<ol> <LI>Focus on emerging diseases- Identify, characterize and develop improved detection methods related to newly recognized, novel or emerging causes of zoonotic enteric disease and enteric pathogens of cattle and swine. <LI>Focus on effective interventions- Develop and improve interventions and preventative measures to reduce the incidence and prevalence of infections of cattle and swine with enteric and food borne disease agents. <LI>Focus on disseminating knowledge- Provide training and continuing education opportunities and dissemination of information to students, producers, veterinarians and diagnostic laboratories. </ol>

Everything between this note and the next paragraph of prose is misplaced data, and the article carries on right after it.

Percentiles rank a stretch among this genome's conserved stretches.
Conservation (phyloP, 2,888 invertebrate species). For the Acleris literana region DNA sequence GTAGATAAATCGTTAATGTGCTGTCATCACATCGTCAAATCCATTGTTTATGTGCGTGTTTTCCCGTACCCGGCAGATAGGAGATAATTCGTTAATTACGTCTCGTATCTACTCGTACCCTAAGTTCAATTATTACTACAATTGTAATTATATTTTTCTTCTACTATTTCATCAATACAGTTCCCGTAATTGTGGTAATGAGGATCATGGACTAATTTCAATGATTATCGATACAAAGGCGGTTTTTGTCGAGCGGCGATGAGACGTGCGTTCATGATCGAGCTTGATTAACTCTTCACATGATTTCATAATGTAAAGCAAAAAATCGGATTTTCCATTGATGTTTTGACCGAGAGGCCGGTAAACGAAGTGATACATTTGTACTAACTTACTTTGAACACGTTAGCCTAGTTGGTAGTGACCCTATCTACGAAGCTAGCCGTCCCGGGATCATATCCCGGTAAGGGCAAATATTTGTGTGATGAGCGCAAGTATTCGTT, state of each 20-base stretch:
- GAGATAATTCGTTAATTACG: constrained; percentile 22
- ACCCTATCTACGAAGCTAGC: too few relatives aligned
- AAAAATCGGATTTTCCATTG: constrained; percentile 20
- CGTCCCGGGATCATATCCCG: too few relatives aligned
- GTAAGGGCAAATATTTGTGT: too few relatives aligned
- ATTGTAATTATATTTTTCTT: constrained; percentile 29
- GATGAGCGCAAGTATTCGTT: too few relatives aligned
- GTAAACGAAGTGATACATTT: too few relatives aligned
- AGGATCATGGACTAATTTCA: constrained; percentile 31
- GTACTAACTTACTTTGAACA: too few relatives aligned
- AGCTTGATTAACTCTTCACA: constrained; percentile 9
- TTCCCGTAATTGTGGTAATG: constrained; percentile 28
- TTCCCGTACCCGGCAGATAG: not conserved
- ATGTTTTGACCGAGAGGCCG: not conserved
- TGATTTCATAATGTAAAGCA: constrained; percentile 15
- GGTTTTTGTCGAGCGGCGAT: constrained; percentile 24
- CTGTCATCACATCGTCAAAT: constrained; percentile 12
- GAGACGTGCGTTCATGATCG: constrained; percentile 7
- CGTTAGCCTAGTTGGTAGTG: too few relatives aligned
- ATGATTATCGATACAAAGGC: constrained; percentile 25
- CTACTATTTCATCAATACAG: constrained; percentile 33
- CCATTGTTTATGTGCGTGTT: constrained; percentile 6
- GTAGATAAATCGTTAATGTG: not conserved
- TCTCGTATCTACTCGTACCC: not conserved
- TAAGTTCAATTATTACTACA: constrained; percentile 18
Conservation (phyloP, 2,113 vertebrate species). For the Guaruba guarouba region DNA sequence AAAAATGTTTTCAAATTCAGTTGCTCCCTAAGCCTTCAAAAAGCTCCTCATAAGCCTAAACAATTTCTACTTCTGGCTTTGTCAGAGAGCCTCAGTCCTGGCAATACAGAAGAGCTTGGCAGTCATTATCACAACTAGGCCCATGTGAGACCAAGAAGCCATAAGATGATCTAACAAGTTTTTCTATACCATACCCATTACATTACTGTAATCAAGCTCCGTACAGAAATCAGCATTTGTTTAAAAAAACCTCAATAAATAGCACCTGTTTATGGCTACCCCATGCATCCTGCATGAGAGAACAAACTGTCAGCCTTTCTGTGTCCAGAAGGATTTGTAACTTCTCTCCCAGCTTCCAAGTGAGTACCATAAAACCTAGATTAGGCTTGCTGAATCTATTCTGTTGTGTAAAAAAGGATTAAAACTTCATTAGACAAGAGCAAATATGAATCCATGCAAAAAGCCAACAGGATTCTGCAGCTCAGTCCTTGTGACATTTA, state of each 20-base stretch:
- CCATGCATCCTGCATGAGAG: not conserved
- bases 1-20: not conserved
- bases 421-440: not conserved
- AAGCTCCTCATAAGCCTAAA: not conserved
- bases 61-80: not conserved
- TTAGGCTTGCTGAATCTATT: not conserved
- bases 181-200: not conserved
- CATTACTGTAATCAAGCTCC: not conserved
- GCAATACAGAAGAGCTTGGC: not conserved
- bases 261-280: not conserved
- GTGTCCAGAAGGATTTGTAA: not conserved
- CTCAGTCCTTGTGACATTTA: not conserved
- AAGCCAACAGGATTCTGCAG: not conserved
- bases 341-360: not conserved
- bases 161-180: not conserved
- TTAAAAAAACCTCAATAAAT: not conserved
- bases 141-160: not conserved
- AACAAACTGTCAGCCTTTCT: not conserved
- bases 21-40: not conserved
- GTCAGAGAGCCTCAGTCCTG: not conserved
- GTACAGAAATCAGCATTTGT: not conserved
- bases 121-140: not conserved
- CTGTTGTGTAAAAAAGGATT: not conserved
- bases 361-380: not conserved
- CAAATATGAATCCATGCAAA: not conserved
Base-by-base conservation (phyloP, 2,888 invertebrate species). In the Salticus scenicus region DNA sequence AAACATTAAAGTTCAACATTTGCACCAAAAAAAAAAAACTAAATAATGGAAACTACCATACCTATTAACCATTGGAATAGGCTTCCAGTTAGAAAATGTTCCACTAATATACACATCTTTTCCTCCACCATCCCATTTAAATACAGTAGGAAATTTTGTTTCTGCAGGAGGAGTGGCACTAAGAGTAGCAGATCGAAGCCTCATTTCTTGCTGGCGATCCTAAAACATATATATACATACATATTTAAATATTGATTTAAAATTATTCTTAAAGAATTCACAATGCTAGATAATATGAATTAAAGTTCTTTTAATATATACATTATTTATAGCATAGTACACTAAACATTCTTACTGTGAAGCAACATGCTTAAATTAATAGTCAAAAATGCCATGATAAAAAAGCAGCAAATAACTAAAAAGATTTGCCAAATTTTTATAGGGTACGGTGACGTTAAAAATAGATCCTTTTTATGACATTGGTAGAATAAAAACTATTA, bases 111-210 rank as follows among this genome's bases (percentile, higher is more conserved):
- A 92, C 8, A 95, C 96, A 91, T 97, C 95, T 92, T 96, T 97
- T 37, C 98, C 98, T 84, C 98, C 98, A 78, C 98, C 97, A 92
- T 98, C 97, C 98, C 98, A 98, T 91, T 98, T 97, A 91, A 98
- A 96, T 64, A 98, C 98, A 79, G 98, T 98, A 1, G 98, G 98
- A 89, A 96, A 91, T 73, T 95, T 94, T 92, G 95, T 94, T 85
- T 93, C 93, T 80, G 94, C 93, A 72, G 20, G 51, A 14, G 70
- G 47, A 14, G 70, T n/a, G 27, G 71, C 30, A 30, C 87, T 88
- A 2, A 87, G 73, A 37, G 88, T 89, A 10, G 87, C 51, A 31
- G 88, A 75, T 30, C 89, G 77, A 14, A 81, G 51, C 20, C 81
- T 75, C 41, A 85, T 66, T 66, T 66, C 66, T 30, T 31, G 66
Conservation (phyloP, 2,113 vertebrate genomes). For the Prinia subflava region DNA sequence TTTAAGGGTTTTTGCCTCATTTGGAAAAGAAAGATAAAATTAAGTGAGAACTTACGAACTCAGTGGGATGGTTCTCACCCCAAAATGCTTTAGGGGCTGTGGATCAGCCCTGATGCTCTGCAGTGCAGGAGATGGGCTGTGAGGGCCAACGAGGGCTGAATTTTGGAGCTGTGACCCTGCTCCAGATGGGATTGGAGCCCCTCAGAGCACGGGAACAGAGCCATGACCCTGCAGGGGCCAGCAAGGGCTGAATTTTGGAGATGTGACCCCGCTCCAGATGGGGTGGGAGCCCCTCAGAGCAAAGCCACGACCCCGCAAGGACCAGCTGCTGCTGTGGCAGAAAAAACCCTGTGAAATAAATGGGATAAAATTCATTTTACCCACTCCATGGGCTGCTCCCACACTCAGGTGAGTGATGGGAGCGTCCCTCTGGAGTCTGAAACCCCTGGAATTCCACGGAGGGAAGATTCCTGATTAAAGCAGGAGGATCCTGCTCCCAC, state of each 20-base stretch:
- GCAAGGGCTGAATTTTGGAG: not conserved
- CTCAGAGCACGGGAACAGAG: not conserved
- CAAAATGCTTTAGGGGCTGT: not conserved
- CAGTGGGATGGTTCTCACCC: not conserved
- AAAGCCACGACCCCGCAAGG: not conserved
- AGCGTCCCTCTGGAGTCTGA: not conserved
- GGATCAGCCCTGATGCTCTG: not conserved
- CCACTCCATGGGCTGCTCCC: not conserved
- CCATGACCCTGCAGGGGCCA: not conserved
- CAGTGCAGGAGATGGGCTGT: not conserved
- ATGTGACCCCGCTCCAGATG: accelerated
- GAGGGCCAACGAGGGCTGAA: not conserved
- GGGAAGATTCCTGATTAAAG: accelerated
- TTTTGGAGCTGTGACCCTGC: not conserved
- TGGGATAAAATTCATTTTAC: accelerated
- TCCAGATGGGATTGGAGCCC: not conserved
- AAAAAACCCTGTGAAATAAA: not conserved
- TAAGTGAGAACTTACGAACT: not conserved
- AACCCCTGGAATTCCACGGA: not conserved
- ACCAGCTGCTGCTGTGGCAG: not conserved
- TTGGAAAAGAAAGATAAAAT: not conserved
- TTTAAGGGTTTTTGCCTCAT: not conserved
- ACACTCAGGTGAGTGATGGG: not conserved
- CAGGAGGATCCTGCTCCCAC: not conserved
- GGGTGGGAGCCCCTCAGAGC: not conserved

NON-TECHNICAL SUMMARY: 1) Most food-borne illness events are of undefined etiology, stressing the need for identification and characterization of novel, emerging, or previously unrecognized agents, which undoubtedly account for many of these cases. 2) Most of the known bacterial, viral and parasitic food-borne disease agents are primarily zoonotic in nature. 3) Several of these agents are also severe pathogens of animals or have close relatives that are animal pathogens, such that investigation of the host-parasite relationship in animal models or in fact in the animal populations themselves will be informative regarding the host-parasite interactions in humans. Focus on emerging or currently unrecognized agents that result in food-borne human illness or enteric diseases of domestic animals, proposing research on the identification, characterization and development of diagnostics for emerging or currently unrecognized agents. Development of effective and practical interventions to reduce prevalence of agents already characterized to be of major importance in food safety and / or animal health, based on research on the ecology of the agents and their epidemiology and population dynamics in animal reservoirs. - Provide training and continuing education to disseminate knowledge regarding new and emerging agents and interventions effective at reducing enteric disease agent incidence and prevalence.<P>APPROACH: The inclusion of non-digestible carbohydrates in the diet not only serve as nutrient sources for bacteria but influence the entire gastrointestinal ecosystem. Stimulation of certain groups of bacteria may occur as a result of the inclusion of substrates in the diet. The inclusion of bovine milk casein digest in the diet selectively stimulated the growth of Bifidobacteria. In contrast the inhibitory effects of short-chained fatty acids and other pH reducing metabolites on the growth of several strains of gastrointestinal bacteria. In cattle the switch from a high starch diet to one including non-digestible carbohydrates resulted in a significant decrease in E. coli (biotype 1) in 4 days, indicating that the diet can have a significant and rapid influence on the potential pathogens residing in the gut. Significant improvements in ammonia production from swine as been linked to the inclusion of fermentable carbohydrates such as soybean hull and sugar beet. These effects have been associated with an increase in VFA concentrations with a resultant decrease in pH and ammonia emission. Diet composition also effects the gastrointestinal tract of the host animal. The use of oligosaccharides for pathogen control stems from several studies examining the use of simple sugars such as lactose or mannose to reduce pathogen infection. The mechanisms involved in these phenomenon include: the lowering of intestinal pH and the alteration of the volatile fatty acid (VFA) profile in the intestine or the occupying of mannose-specific receptors that exist on certain pathogens to mediate their adherence to the intestinal epithelium.